The Division 83A (employee share plan) amendments were tabled in Parliament yesterday, 25 March 2015, and include welcome improvements on the exposure draft released last January (see our Riposte on the exposure draft legislation).

Most of the changes concern the new start-up company regime, which the Bill confirms will commence on 1 July 2015 – it will apply to grants on and after that date:

  • the 50% CGT discount will be made available once options have been held for 12 months, and it won’t be necessary to hold shares for 12 months following exercise of options;
  • start-ups won’t fail the $50m turnover threshold as a result of being grouped with investor VCLP’s or Early Stage VCLPs; and
  • the Tax Office will be given a discretion to waive the 3 year holding requirement – although as currently drafted only where there is a sale of 100% of the shares in a company.

Listed companies will remain excluded.Qualifying start-ups will be able to provide employees with at-the-money options free of tax until sale of the shares acquired on exercise. Gains on sale will be subject to CGT rather than income tax ie, able to be reduced by any available capital losses and eligible for the 50% CGT discount.The ATO is now preparing model plan documents and the acid is on ASIC to come up with a regulatory framework which will allow the new regime to work as planned. Class order CO 14/1001 released in December last year for unlisted companies would stall the new regime if left unchecked.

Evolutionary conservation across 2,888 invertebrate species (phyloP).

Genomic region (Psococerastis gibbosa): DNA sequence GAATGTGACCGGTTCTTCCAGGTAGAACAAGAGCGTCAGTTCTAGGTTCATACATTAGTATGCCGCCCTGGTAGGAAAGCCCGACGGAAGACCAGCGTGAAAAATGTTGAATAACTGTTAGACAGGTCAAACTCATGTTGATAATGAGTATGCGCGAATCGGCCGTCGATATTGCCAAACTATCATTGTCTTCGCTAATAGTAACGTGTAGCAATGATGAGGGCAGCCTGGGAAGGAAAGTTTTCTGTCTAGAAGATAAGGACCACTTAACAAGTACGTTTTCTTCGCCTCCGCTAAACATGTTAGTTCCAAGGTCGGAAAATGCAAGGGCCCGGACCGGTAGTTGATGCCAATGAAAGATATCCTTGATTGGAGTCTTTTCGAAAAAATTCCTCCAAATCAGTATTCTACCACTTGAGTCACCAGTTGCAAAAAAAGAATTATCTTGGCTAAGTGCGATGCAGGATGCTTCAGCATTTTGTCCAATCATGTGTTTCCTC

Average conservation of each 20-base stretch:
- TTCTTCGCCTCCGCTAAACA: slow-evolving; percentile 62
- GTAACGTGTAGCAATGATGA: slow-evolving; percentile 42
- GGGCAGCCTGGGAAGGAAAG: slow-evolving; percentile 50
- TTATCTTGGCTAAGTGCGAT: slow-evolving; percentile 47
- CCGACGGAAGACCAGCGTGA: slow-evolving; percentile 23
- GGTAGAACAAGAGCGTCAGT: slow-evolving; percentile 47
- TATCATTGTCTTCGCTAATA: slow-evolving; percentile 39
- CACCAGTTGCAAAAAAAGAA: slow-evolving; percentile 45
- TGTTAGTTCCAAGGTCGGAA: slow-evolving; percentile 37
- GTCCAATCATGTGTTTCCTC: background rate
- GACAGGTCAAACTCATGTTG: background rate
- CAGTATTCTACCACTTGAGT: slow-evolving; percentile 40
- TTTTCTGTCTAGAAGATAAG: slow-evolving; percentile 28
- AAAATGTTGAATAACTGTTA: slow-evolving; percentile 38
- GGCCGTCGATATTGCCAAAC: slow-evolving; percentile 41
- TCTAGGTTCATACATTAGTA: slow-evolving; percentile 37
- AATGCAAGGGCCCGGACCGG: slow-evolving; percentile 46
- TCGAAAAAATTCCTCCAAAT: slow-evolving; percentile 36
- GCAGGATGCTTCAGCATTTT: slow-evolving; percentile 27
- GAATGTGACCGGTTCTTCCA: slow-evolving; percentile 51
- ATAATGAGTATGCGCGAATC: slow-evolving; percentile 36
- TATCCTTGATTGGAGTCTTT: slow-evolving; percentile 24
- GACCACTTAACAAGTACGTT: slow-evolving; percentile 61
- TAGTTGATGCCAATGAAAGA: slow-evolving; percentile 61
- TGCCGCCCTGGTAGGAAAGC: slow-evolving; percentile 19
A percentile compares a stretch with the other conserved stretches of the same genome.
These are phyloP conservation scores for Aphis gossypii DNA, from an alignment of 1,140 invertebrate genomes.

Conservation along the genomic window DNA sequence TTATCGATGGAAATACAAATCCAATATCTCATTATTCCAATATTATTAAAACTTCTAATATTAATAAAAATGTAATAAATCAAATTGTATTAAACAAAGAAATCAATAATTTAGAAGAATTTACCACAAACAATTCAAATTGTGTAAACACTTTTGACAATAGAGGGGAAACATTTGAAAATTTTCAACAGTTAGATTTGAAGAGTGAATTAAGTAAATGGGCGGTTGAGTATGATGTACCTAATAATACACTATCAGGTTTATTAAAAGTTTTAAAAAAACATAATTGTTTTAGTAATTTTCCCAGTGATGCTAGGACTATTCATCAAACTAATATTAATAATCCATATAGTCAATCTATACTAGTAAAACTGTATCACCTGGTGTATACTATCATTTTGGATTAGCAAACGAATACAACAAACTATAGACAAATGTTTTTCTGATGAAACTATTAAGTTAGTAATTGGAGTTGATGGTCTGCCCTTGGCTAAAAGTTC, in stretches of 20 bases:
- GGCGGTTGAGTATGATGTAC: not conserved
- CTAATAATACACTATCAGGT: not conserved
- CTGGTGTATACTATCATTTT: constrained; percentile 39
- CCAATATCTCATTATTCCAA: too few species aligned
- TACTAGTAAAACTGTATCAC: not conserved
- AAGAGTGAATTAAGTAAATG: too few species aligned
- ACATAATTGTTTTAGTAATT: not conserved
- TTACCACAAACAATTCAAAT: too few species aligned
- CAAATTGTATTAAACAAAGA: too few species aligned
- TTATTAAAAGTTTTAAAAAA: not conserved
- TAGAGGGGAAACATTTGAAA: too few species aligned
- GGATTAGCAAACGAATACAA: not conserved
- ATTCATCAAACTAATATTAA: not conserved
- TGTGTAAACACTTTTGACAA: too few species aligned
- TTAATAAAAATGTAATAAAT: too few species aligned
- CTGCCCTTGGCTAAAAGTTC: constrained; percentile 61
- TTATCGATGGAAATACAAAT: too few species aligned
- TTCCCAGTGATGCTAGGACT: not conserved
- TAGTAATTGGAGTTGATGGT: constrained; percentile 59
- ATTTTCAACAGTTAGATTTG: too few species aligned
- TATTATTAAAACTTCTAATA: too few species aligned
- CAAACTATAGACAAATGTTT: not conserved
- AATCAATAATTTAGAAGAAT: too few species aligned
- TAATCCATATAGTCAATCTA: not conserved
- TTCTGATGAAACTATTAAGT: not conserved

The Bill doesn’t make any substantive modifications of the exposure draft for large public company offers. Tax at cessation of employment remains – we can now only look to the pending Government white paper on that front. The problem for Government is that while its removal would only change the timing of tax collections, the initial hiatus would amount to a permanent gap.Nevertheless, remember the good work already reflected in the exposure draft:

  • Options will once again be taxed on exercise rather than at an earlier vesting – plan rules can be amended to reinstate exercise periods and return control of the taxing point to individual participants.
  • Refunds will be allowed for tax paid, for example at cessation of employment, on options and rights that ultimately lapse unexercised. This measure, together with removal of tax at vesting, makes the use of options once again viable. Regrettably, the correction will not be extended to options already on issue.
  • Extension of the maximum deferral period from 7 to 15 years should ensure that most employees never hit this arbitrary taxing point.
  • Removal of the real risk of forfeiture requirement for tax deferral on rights means Boards can retain more discretions to waive forfeiture conditions for good leavers.
  • Salary sacrifice into rights? – removal of the real risk of forfeiture requirement effectively also opens the door for salary sacrificing into rights without the $5,000 ceiling and other restrictions applicable to share plans.

Freehills Patent Attorneys is associated with Herbert Smith Freehills Pty Ltd. This article was first published on the Greenwoods and Herbert Smith Freehills website, and was written by Adrian O'Shannessy (Director) and Cameron Blackwood (Senior Associate).